As their social worker, my role is to help them adjust to this new life on dialysis and unfortunately also to this predictable factor/ I stress the importance to use coping skills to not stress themselves, which I provide, like breathing, imagery, visualization, tapping aloing with the explanation that there is “nothing we have been able to do to change their running late at times.” Pretty sorry state and not fun for me to deal with all to often. So BREATH, and remember the difference between what you can change and what you need to do for “your health” when you can’t change the “healthcare system” You’ve been through too much to let this get to you. Breath

  7. Bill Schaffner Says:

    Love that good news, the ophthalorologists not withstanding.

    Cheer,

    Bill

  8. Roxanne K. Young Says:

    Bruce, I recently went for my regular mammogram, and six (count ’em) women who arrived after me went before me. I finally started crying (!) and asked what was wrong (I was starting to think something was wrong with ME, not them). They checked their charts and discovered that they thought I had already been through. Happily, I was able to vent on the follow-up e-mail about patient satisfaction. This is Northwestern; I expected better. Hang in! Roxanne

  9. Laurie Samuels Says:

    The best news is that you continue to improve…. the rest is just an inconvenience/nuisance (albeit frustrating).
    Continuing love to you and Lisa (aka Superwoman)!
    Laurie

  10. Donita Gross Says:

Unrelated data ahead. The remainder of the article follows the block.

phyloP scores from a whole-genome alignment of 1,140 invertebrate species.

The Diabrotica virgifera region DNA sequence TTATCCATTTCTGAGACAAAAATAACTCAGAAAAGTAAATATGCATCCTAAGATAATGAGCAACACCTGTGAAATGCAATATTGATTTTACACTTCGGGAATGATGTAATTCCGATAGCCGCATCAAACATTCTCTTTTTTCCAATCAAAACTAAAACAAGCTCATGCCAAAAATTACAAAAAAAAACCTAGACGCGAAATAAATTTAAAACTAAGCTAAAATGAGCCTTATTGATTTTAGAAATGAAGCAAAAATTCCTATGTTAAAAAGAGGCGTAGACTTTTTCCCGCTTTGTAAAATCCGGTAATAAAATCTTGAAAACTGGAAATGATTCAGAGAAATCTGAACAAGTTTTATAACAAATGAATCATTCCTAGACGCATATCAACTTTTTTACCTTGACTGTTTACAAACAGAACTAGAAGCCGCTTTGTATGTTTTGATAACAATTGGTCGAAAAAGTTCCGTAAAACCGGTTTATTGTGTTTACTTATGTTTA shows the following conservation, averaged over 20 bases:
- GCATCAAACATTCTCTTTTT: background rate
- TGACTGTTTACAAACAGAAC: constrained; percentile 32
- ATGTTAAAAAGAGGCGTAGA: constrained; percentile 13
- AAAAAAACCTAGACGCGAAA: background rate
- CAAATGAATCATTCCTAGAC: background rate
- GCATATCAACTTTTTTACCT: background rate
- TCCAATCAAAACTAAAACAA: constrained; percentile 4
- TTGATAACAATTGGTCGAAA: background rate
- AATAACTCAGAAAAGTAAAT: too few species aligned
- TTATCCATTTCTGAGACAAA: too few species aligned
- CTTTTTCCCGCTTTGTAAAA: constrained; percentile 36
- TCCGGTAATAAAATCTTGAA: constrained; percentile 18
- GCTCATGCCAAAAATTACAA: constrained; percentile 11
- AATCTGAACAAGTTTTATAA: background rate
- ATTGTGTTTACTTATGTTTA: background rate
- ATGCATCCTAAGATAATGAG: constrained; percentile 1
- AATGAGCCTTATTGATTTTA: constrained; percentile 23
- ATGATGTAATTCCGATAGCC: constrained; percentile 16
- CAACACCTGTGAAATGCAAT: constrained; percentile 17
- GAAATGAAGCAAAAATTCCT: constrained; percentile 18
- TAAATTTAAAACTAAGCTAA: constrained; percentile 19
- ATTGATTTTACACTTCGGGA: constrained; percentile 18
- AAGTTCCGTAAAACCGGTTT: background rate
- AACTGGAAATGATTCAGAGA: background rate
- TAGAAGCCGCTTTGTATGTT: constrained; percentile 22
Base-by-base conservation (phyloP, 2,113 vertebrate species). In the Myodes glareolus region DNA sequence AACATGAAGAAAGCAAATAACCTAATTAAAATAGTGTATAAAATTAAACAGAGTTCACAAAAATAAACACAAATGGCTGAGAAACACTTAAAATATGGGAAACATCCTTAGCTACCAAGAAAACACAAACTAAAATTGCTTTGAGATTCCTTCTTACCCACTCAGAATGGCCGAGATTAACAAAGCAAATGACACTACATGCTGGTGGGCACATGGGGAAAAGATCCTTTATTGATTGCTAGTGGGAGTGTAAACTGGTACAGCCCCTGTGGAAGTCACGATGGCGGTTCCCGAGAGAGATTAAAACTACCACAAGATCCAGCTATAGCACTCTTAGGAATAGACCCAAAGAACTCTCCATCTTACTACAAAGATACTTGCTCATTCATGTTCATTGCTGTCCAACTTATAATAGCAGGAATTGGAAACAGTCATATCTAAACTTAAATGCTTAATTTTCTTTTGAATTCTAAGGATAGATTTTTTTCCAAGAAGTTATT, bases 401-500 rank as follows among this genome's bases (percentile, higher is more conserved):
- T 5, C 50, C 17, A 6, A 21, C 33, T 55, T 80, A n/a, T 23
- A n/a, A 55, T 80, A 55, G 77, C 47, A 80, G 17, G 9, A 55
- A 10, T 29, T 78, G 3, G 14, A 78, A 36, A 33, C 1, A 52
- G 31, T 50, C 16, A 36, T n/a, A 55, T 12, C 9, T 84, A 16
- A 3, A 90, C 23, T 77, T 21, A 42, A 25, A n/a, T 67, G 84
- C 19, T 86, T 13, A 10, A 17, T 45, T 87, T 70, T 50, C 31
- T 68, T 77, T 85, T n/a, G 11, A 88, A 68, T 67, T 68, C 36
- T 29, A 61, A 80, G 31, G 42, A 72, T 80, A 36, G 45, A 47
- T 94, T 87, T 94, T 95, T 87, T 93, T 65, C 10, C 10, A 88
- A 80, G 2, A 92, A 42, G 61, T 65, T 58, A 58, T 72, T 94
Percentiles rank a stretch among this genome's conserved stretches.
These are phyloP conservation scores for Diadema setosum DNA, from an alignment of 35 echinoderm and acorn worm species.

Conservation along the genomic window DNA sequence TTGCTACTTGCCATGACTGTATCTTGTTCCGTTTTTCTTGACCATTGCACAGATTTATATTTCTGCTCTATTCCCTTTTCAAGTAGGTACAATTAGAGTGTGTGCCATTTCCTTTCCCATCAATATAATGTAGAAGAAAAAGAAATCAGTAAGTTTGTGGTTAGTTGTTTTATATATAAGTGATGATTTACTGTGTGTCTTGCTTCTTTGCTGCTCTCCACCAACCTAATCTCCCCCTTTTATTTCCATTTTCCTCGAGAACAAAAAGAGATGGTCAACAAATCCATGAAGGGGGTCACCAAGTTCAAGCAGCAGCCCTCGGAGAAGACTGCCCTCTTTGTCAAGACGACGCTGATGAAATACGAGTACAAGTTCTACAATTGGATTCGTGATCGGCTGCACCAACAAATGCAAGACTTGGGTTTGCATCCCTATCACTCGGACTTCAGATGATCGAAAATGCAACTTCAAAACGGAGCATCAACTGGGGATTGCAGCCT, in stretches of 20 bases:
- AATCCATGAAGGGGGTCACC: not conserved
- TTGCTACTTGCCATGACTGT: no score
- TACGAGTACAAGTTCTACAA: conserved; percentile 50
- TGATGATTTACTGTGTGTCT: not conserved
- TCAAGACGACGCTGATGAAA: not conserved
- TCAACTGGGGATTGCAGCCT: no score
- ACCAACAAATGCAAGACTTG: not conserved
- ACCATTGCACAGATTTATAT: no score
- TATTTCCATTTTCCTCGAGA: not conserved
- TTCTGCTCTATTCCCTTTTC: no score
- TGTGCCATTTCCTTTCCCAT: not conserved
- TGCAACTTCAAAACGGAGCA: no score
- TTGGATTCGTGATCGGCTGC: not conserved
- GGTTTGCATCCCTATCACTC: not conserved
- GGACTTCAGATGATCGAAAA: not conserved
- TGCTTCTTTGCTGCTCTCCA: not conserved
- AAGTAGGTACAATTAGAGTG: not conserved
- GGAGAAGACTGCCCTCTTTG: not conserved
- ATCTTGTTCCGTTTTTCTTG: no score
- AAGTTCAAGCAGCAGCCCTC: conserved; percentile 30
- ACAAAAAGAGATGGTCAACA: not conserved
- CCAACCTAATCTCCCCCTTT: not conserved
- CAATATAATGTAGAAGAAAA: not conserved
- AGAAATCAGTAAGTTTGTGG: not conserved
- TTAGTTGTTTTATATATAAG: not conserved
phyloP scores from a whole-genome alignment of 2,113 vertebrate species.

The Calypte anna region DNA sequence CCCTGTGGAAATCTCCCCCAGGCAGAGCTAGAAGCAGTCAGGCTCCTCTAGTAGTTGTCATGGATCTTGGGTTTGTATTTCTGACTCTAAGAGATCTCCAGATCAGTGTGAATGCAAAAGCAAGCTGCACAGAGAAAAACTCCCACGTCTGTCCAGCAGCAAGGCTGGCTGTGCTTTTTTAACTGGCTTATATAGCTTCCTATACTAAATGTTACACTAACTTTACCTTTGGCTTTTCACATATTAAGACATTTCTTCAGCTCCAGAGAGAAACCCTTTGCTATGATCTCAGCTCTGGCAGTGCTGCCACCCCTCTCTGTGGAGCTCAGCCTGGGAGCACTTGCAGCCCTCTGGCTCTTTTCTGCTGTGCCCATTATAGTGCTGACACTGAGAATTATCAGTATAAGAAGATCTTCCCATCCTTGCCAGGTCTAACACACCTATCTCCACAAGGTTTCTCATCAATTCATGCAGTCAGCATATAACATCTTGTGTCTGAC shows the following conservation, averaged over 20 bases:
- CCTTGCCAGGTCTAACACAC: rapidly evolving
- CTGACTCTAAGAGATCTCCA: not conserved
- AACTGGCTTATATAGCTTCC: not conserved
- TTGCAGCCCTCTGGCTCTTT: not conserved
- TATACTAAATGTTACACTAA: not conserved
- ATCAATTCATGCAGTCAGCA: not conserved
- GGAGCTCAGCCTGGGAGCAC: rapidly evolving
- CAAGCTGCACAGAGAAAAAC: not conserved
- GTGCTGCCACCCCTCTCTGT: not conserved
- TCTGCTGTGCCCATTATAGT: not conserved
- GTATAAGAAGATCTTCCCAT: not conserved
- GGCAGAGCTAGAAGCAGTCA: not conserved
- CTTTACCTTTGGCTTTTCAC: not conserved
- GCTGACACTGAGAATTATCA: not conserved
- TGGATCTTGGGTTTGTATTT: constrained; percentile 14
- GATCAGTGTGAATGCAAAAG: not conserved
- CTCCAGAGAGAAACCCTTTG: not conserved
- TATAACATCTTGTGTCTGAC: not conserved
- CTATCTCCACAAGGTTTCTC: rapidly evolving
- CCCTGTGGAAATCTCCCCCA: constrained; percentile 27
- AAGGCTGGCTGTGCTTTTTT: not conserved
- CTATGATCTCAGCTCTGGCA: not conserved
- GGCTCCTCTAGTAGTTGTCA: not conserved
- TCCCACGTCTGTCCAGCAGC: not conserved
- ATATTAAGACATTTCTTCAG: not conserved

Hello Bruce,

    At last I found the address for your blog….so am glad to catch up with your progress. Happy that it sounds like it’s moving in the right direction. While I probably don’t always understand the depths of your medical knowledge and treatments, it does help me better appreciate the nature of your illness. Am back in Wisconsin for the summer….though we’re just now beginning to get some nice warm weather. You remain in my thoughts and good wishes, always. Take care and be safe.

    Donita

  11. Gail Lehmann Says:

    Bruce, I read your experience waiting in the doctor’s office just after I got off the phone with my 90 year old Mother-in-law. Her GP kept her waiting 3 hours and she saw that he scheduled 3 patients at the same time as her appointment. She guessed that he is very popular and never turns anyone away and since Medicare pays so little, he tries to see as many patients as possible. When she left, she told the nurse that she will NEVER wait that long again and that if they need to give her to one of his associates that is just fine with her.
    Her body is failing, but her mind is sharp!
    I will tell her your story.
    Thanks for sharing the trials and tribulations of the healthcare system.
    Gail